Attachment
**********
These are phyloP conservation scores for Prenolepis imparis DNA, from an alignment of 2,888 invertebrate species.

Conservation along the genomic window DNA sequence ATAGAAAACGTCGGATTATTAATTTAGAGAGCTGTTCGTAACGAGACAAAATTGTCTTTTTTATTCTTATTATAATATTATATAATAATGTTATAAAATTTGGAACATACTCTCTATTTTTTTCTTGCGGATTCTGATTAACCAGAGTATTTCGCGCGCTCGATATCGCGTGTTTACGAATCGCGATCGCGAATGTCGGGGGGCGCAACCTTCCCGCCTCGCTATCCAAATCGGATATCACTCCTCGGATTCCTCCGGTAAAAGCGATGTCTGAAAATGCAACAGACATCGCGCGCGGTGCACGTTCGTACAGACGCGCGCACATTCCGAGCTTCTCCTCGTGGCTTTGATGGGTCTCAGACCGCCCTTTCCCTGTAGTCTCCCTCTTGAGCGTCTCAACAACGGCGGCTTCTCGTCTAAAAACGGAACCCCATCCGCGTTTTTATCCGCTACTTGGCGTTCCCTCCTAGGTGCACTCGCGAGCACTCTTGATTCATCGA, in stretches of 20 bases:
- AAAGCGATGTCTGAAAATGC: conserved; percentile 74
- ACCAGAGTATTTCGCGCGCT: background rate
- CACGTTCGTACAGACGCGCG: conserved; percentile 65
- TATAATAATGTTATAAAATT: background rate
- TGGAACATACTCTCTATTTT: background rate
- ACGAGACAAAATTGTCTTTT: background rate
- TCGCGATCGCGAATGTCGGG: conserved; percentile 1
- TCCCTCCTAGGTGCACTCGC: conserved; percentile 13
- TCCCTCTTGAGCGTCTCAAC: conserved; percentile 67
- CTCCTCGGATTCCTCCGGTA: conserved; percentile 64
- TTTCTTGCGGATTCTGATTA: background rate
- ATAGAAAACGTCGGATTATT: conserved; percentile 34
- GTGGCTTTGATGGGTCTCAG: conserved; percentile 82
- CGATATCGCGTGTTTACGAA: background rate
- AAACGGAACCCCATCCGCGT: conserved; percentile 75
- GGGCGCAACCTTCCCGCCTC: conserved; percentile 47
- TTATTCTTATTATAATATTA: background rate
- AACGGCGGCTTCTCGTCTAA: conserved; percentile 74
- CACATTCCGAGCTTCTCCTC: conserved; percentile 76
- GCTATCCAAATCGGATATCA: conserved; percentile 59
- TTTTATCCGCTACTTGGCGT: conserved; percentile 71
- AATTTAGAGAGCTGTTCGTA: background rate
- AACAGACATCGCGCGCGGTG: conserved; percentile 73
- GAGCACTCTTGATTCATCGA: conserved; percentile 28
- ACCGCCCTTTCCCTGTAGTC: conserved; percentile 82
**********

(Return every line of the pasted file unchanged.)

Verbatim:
These are phyloP conservation scores for Prenolepis imparis DNA, from an alignment of 2,888 invertebrate species.

Conservation along the genomic window DNA sequence ATAGAAAACGTCGGATTATTAATTTAGAGAGCTGTTCGTAACGAGACAAAATTGTCTTTTTTATTCTTATTATAATATTATATAATAATGTTATAAAATTTGGAACATACTCTCTATTTTTTTCTTGCGGATTCTGATTAACCAGAGTATTTCGCGCGCTCGATATCGCGTGTTTACGAATCGCGATCGCGAATGTCGGGGGGCGCAACCTTCCCGCCTCGCTATCCAAATCGGATATCACTCCTCGGATTCCTCCGGTAAAAGCGATGTCTGAAAATGCAACAGACATCGCGCGCGGTGCACGTTCGTACAGACGCGCGCACATTCCGAGCTTCTCCTCGTGGCTTTGATGGGTCTCAGACCGCCCTTTCCCTGTAGTCTCCCTCTTGAGCGTCTCAACAACGGCGGCTTCTCGTCTAAAAACGGAACCCCATCCGCGTTTTTATCCGCTACTTGGCGTTCCCTCCTAGGTGCACTCGCGAGCACTCTTGATTCATCGA, in stretches of 20 bases:
- AAAGCGATGTCTGAAAATGC: conserved; percentile 74
- ACCAGAGTATTTCGCGCGCT: background rate
- CACGTTCGTACAGACGCGCG: conserved; percentile 65
- TATAATAATGTTATAAAATT: background rate
- TGGAACATACTCTCTATTTT: background rate
- ACGAGACAAAATTGTCTTTT: background rate
- TCGCGATCGCGAATGTCGGG: conserved; percentile 1
- TCCCTCCTAGGTGCACTCGC: conserved; percentile 13
- TCCCTCTTGAGCGTCTCAAC: conserved; percentile 67
- CTCCTCGGATTCCTCCGGTA: conserved; percentile 64
- TTTCTTGCGGATTCTGATTA: background rate
- ATAGAAAACGTCGGATTATT: conserved; percentile 34
- GTGGCTTTGATGGGTCTCAG: conserved; percentile 82
- CGATATCGCGTGTTTACGAA: background rate
- AAACGGAACCCCATCCGCGT: conserved; percentile 75
- GGGCGCAACCTTCCCGCCTC: conserved; percentile 47
- TTATTCTTATTATAATATTA: background rate
- AACGGCGGCTTCTCGTCTAA: conserved; percentile 74
- CACATTCCGAGCTTCTCCTC: conserved; percentile 76
- GCTATCCAAATCGGATATCA: conserved; percentile 59
- TTTTATCCGCTACTTGGCGT: conserved; percentile 71
- AATTTAGAGAGCTGTTCGTA: background rate
- AACAGACATCGCGCGCGGTG: conserved; percentile 73
- GAGCACTCTTGATTCATCGA: conserved; percentile 28
- ACCGCCCTTTCCCTGTAGTC: conserved; percentile 82